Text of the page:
Ankur Karn was just twenty-four years old when her son Aarush died of pneumonia.
Heartbroken by the loss of her baby, Ankur suffered with depression and tried not to speak about Aarush and the devastating trauma of his death for many years.
With this being Perinatal Anxiety & Depression Awareness (PANDA) Week, Ankur spoke to Mamamia about how she dealt with every parent’s worst nightmare, and some of the unexpected battles she had to cope with on her journey out of grief.
In 2010 Ankur was living in the city of Pune, India with her software developer husband Shantanu and they were excitedly waiting for the arrival of their first child. At six months pregnant, doctors established that all was not well and Ankur was admitted to hospital in her hometown of Ranchi.
“I was diagnosed with severe pre-eclampsia and because of my extremely high blood pressure, I was told I needed complete bed rest. I had to lie mostly on my left side and I wasn’t allowed to eat much or even watch television and as it was a particularly hot time of year, it was miserable. I didn’t know how long I could go on like that and I was very worried for my baby.”
As Ankur reached the seven-month mark, doctors made the decision to deliver her baby to give them both the best chance of survival.
“I was asleep when he was born by c-section on 26 March 2010 and he was immediately whisked away to a specialist children’s hospital. When I came around I was in agony, yet desperate to hold my new baby son.”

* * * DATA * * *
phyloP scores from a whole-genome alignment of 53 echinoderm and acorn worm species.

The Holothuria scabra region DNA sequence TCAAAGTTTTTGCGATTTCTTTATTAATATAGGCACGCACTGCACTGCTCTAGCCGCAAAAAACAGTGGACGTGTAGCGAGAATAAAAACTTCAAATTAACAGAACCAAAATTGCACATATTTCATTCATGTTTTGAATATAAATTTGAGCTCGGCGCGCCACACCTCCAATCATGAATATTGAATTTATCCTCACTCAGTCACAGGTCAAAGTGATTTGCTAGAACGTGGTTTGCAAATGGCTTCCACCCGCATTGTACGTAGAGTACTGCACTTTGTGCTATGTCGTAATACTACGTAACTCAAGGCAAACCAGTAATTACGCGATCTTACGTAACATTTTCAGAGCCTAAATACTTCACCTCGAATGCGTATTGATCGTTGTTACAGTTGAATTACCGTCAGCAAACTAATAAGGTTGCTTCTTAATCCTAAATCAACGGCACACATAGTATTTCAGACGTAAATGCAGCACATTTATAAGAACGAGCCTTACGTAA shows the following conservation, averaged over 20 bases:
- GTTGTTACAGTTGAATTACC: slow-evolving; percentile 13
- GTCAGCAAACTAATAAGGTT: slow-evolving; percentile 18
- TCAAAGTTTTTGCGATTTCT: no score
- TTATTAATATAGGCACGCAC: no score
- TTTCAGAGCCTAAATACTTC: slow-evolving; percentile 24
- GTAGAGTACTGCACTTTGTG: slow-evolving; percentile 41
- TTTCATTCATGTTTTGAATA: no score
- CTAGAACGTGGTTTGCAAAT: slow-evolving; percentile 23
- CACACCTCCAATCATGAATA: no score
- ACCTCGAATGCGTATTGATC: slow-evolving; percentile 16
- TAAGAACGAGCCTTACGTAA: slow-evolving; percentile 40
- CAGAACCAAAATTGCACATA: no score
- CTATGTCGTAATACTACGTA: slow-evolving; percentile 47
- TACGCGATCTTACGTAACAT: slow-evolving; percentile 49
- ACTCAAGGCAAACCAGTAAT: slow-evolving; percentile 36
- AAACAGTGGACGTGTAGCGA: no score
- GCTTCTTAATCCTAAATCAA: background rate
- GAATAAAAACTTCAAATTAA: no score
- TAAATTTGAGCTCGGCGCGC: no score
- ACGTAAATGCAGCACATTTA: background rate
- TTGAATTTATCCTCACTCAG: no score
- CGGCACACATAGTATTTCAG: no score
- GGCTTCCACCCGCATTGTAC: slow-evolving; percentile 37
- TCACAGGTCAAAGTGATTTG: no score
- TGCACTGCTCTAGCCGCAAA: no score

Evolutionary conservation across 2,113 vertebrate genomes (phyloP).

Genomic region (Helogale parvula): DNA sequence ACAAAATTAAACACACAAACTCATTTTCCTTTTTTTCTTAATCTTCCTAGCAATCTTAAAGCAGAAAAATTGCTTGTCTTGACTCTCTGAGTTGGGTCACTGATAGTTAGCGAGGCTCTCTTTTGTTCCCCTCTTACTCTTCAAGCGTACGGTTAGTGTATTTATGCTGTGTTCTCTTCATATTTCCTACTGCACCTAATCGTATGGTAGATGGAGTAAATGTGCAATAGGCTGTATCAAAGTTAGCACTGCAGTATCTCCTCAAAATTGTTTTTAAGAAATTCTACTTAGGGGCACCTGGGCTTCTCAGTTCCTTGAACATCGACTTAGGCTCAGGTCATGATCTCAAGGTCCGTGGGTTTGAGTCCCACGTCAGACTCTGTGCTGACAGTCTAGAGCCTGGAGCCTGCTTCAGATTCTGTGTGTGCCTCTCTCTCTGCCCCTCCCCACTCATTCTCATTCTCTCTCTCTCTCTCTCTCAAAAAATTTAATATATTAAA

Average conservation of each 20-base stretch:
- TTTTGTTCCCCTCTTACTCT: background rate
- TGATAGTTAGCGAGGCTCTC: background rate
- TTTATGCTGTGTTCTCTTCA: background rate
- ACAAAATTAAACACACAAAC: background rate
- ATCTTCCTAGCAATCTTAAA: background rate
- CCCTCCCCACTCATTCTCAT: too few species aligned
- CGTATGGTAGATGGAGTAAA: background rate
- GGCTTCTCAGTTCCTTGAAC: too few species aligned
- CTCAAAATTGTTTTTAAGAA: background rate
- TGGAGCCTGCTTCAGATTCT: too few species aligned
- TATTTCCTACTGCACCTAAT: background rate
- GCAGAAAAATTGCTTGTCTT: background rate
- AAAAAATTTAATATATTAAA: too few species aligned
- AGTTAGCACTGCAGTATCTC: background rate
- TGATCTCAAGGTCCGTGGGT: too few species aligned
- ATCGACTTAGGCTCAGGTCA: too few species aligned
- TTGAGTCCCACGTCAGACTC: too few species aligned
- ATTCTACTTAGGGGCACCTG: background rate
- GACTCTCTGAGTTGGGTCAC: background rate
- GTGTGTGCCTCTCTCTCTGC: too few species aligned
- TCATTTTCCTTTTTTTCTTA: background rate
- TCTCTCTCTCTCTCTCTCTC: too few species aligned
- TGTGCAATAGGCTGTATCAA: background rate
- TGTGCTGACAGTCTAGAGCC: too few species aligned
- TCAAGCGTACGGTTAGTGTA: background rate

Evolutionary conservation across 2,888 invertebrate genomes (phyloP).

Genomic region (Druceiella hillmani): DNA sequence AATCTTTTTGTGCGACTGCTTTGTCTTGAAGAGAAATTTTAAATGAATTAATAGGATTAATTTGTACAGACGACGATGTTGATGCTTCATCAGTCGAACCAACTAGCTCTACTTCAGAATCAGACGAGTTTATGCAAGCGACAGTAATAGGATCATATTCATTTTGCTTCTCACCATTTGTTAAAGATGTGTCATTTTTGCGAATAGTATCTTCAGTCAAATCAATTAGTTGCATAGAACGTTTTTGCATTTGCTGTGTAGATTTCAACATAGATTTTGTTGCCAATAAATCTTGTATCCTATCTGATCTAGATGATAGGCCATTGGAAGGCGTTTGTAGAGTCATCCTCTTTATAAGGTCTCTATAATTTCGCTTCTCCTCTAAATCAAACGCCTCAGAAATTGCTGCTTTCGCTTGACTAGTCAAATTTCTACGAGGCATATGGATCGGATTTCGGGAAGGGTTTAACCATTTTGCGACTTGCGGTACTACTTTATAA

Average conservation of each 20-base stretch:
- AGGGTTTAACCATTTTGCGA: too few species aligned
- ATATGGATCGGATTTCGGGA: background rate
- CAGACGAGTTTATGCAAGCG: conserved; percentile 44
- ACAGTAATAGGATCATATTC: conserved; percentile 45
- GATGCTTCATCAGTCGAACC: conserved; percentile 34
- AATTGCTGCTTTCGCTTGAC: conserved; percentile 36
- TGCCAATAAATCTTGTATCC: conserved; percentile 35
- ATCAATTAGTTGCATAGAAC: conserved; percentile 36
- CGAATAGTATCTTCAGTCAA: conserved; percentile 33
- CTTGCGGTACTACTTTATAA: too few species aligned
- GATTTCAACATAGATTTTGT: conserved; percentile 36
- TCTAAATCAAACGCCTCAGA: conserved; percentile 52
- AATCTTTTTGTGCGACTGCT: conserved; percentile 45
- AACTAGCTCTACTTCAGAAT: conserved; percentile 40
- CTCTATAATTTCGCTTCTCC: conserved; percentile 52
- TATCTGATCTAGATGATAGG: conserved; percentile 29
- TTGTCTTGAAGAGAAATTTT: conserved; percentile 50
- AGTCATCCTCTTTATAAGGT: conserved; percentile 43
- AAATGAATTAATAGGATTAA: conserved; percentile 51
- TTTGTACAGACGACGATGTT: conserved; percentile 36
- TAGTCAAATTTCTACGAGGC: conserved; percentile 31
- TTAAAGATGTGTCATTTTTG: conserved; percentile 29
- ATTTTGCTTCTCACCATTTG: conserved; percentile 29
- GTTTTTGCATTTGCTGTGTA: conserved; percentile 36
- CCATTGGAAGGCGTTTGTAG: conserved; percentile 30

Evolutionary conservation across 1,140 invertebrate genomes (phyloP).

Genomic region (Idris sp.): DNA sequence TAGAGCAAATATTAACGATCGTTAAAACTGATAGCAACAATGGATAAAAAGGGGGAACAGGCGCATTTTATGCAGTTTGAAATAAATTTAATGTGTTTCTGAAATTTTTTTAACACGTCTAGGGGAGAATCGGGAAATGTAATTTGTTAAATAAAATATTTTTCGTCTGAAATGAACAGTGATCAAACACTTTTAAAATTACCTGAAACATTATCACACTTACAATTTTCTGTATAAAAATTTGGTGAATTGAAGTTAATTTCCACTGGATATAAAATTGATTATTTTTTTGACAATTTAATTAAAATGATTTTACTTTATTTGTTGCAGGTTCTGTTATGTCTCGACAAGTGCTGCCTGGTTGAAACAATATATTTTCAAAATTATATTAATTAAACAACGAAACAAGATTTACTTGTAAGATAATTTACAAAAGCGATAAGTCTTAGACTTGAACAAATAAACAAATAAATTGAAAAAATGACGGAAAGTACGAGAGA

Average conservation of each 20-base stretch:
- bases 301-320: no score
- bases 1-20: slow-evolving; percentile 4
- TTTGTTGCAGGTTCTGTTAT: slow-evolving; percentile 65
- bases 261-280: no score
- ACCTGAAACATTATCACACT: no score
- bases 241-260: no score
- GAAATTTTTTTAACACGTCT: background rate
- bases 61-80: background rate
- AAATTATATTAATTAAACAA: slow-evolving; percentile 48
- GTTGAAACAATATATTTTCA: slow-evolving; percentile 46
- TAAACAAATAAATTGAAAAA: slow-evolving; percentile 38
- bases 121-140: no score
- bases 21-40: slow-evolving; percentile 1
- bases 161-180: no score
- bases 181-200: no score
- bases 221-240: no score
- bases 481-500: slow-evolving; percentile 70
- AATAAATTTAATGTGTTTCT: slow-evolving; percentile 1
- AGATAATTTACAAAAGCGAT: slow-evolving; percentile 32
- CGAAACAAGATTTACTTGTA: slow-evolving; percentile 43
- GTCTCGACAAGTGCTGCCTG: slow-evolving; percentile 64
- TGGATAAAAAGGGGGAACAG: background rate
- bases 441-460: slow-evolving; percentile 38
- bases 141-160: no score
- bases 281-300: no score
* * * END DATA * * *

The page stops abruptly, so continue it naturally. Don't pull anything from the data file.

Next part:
After three days on enforced bed rest to bring her blood pressure back down, then another few days of rest, Ankur travelled to the ICU to meet baby Aarush for the first time.
“He weighed just 1.2kg and when I saw him in an incubator covered in tubes I felt sick with fear. All I wanted to do was hold him or even touch him but due to the high chance of infection I couldn’t. I would constantly check for his tiny heartbeat, desperate to reassure myself that he was alive.
“I kept thinking ‘why is this happening to us?” and that I must have done something terrible. Up until those last few months, I had been blessed with a happy life and a loving family and yet there I was in a children’s ICU witnessing so much pain and suffering.”
After two and a half long months Ankur and Shantanu were allowed to finally take Aarush home. The extended family were overjoyed and the new baby was showered with generous gifts and much love.
“I could finally feed him, dress him and hold him. He was cooing and responding to me, it was a wonderful time.”
After a few happy weeks, Ankur became concerned that all was not well when Aarush began struggling to breathe.
“We raced him to the hospital as fast as we could. Doctors admitted and diagnosed him with pneumonia. It was agony as once again we had to wait and watch through a glass window as they tried and failed multiple times to put needles into his worn-out veins.”